A loud clang breaks the solemn silence that fills the corridor while a metallic voice informs us that this is the fourth floor. Rushed steps of a nurse exit the elevator and disappear in one of the rooms. The sound of abnormally loud TV-sets pushes its way through the closed doors, but barely succeeds in surpassing the tic-tac of the clock on the wall. The smell of food that swirls up the stairs hints that those who are heal-thy enough will soon leave their rooms and take the elevator to the dining room.
Saoul Modiano Home for the Aged is a special home. It is managed by the Jewish Community of Thessaloniki and it is open only for Greek Jews over 65. Here lives the last generation that survived the Holocaust as adults, the last generation that speaks Ladino.
History is usually read in books, but here it is possible to feel it, here it is possible to talk to it. History is on the walls, in the old photographs and in the family pictures from Israel.
But above all, history is in the people; in the wrinkles, in the moist eyes and in the tired steps, but also in the soft ladino words, the deep gazes, and the long silences... particularly in the silences.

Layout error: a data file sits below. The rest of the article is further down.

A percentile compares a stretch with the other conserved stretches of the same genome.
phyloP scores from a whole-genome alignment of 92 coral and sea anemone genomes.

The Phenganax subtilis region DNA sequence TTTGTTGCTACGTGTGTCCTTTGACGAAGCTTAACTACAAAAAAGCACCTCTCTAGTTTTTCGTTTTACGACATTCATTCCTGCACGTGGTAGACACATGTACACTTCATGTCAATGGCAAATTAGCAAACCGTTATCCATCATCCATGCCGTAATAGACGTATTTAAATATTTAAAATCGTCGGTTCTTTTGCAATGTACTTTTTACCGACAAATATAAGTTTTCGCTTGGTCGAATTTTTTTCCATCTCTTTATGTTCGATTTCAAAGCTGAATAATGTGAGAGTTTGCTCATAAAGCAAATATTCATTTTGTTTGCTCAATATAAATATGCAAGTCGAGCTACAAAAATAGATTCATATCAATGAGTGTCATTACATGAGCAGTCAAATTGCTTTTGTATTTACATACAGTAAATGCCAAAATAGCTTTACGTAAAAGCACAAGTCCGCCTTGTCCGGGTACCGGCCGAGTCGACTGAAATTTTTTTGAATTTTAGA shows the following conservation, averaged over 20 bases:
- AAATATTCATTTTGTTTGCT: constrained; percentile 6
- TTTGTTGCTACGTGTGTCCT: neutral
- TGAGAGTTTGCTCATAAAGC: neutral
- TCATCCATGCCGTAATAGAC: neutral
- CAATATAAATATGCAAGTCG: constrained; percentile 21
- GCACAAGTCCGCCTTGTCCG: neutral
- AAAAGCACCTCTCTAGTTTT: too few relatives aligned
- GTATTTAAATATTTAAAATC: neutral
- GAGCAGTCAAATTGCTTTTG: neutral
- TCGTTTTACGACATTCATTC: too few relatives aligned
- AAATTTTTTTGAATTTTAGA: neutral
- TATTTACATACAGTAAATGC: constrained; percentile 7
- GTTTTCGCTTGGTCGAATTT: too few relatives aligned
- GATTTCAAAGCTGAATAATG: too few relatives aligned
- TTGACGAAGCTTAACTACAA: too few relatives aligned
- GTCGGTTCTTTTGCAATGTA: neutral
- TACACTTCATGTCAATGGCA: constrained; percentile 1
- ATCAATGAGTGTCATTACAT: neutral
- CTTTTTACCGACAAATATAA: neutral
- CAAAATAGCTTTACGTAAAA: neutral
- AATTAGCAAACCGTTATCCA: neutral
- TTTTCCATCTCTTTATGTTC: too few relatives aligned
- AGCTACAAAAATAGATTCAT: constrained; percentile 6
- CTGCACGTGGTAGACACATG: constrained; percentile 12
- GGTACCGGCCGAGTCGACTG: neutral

In 1492, around 200,000 Jews were expelled from Spain and established themselves all along the Mediterranean Sea. Their descendants still today speak this variant of Spanish (Ladino).
In April 1941, German troops marched into Thessaloniki. The freedom that the Jews of the city had enjoyed for over 2,000 years came to an abrupt end. After two years of occupation, over 45,000 Jews were transported to Auschwitz-Birkenau in cattle trains. When the war was over, more than 95% of the Jewish community of Thessaloniki had been killed. Today the Jewish Community of Thessaloniki consists of 1,200 people.